Over the last few weeks I’ve been lucky enough to visit lots of schools to talk to pupils about my books and run some writing workshops.
Back in September I dropped in to Bar Hill School in Cambridgeshire to talk to Year 3 and 4 - what great listeners they were and full of all kinds of fun questions. That afternoon I was also presenting the awards for the Circus Stars summer reading challenge at Bar Hill library. I really can’t think of a better way to spend the afternoon than handing out medals to enthusiastic readers. And they even gave me some flowers at the end too! Bar Hill library is a fantastic local library - as soon as you step inside you can tell it’s a real community focal point, buzzing with life (and the post office is in the library too, which just adds to the activity going on). Thank you very much to the lovely librarians who invited me to come along.
Next, I was at King’s College School Cambridge, again talking to a big group of lovely year 3 and 4 pupils. They were so enthusiastic about reading too, and had all kinds of ideas for new investigators for mystery novels (not just dog detectives and hamster detectives, but armadillo detectives too!). Here is the link to their report of the visit.
|Sharing the stage with |
Harvest Festival food donations
And last week I spent I whole day at Coton Primary School near Cambridge. I did workshops with years 3,4,5 and 6 on developing characters and plots. We looked at why it’s important that even the good guys have weaknesses as well as strength (reading a whole book about Mr Perfect would be sooooo boring!). The pupils came up with some great characters of their own . . . strong warriors who bump into things and are always cooking things - badly, maths whizzes who are afraid of cockroaches and parrots called Roger to name but a few . . .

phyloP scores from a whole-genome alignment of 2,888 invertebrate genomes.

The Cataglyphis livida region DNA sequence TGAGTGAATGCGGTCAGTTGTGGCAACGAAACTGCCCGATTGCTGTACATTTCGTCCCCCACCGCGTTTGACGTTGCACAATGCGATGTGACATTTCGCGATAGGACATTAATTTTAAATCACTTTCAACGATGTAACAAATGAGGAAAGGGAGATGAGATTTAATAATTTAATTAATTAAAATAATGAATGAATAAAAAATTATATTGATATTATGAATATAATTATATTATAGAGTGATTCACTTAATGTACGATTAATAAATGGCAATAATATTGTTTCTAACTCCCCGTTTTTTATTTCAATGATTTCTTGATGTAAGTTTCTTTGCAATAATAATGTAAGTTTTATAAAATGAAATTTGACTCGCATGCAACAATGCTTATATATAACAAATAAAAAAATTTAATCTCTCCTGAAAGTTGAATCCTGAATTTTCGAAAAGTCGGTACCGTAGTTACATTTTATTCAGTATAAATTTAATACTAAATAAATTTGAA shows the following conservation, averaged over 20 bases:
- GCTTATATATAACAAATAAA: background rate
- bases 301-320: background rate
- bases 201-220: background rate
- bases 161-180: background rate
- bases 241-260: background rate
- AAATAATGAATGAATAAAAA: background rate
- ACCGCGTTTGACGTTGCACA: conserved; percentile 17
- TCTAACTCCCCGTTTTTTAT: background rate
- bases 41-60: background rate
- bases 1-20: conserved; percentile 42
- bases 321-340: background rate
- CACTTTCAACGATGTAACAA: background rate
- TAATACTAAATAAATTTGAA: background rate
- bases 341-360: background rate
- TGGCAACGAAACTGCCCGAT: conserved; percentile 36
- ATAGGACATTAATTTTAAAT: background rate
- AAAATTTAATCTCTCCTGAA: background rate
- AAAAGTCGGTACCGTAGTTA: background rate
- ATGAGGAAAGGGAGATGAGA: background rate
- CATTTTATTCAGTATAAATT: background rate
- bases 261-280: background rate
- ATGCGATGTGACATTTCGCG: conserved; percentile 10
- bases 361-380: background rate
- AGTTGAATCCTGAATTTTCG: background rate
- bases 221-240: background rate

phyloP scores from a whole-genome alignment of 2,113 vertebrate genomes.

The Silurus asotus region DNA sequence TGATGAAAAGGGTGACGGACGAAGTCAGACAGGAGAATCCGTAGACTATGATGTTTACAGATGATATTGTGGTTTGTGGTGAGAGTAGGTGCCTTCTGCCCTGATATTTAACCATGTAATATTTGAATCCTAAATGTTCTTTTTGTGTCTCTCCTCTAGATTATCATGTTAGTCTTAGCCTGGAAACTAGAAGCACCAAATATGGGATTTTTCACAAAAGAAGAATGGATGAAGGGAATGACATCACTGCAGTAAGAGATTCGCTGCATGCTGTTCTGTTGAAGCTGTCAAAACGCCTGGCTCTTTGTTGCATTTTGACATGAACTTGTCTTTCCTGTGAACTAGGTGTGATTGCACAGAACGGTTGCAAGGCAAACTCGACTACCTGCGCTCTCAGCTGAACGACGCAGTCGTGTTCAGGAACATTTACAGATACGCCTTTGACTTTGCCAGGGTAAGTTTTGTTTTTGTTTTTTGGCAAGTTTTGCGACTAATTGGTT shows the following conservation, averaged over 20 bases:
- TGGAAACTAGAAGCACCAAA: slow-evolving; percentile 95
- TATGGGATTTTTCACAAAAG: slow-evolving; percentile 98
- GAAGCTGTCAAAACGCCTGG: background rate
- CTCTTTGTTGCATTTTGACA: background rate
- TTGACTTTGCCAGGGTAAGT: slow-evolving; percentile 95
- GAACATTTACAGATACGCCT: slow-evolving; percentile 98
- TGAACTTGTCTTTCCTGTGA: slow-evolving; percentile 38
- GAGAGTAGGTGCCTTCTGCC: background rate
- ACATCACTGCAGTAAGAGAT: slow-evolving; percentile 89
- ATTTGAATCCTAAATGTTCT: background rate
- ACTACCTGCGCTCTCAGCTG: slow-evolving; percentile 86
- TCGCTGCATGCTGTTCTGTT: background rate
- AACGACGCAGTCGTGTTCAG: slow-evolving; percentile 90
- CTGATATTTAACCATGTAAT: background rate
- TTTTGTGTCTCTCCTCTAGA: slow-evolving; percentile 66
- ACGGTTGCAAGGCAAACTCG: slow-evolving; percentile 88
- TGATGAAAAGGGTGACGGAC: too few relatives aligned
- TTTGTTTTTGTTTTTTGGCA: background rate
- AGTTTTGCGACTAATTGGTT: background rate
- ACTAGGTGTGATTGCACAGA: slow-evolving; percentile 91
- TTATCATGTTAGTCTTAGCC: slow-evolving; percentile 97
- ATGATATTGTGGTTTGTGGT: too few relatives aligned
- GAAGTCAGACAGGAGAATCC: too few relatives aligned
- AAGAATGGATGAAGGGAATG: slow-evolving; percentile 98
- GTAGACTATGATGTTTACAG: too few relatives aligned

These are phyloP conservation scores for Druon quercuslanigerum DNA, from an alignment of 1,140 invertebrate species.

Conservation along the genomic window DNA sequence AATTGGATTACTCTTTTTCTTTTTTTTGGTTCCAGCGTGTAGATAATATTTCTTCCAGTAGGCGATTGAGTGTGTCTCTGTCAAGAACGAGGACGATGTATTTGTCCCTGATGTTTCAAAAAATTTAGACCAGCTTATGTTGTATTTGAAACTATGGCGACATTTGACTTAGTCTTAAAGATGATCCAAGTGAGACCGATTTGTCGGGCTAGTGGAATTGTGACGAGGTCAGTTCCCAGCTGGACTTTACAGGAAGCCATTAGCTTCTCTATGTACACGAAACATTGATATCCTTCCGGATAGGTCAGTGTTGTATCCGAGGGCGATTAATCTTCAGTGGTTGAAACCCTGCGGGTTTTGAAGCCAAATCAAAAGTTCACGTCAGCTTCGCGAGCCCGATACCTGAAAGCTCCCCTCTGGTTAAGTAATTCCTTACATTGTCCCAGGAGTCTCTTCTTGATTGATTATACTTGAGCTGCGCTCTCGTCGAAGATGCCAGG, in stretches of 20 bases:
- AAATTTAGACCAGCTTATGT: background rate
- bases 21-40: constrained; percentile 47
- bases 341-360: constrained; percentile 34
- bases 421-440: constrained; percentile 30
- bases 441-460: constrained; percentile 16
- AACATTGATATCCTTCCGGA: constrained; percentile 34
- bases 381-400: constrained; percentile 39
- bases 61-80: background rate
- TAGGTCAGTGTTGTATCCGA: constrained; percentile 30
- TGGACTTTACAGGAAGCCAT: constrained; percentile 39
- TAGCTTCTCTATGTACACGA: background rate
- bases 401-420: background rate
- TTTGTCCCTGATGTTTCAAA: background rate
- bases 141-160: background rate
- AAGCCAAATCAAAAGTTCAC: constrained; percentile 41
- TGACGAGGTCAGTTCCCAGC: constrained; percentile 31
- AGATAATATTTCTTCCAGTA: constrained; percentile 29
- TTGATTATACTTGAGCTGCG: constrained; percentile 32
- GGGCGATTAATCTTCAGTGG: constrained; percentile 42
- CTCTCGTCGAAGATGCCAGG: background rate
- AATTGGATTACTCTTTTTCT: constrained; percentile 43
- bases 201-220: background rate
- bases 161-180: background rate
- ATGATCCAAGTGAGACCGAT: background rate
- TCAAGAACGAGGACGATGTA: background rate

And I spent a lovely hour with Year 1 and 2 pupils thinking about words with lots of descriptive POWER! I read them a passage from The Whistling Caves with some of the words missing and asked the class to come up with ideas for their own words to fill the holes. Once we had lots of suggestions, the whole class voted on which were best. I think the version of the scene that Class 2 came up with was better than the original. After all, I didn’t think of describing an old Saxon helmet as smelling of Gorgonzola!
|A nice photographer even came along from|
The Cambridge News and got us all to pose!
So, thank you to all the schools who’ve invited me to visit, to all the teachers for letting me borrow your classrooms and to all the pupils for your attentiveness and enthusiasm - it’s been great meeting you all!
And a big thank you to Heffers Children’s Book Shop in Cambridge, who have been so helpful in running book stalls to sell books at the school visits - it’s great to have such support from our brilliant local book shop.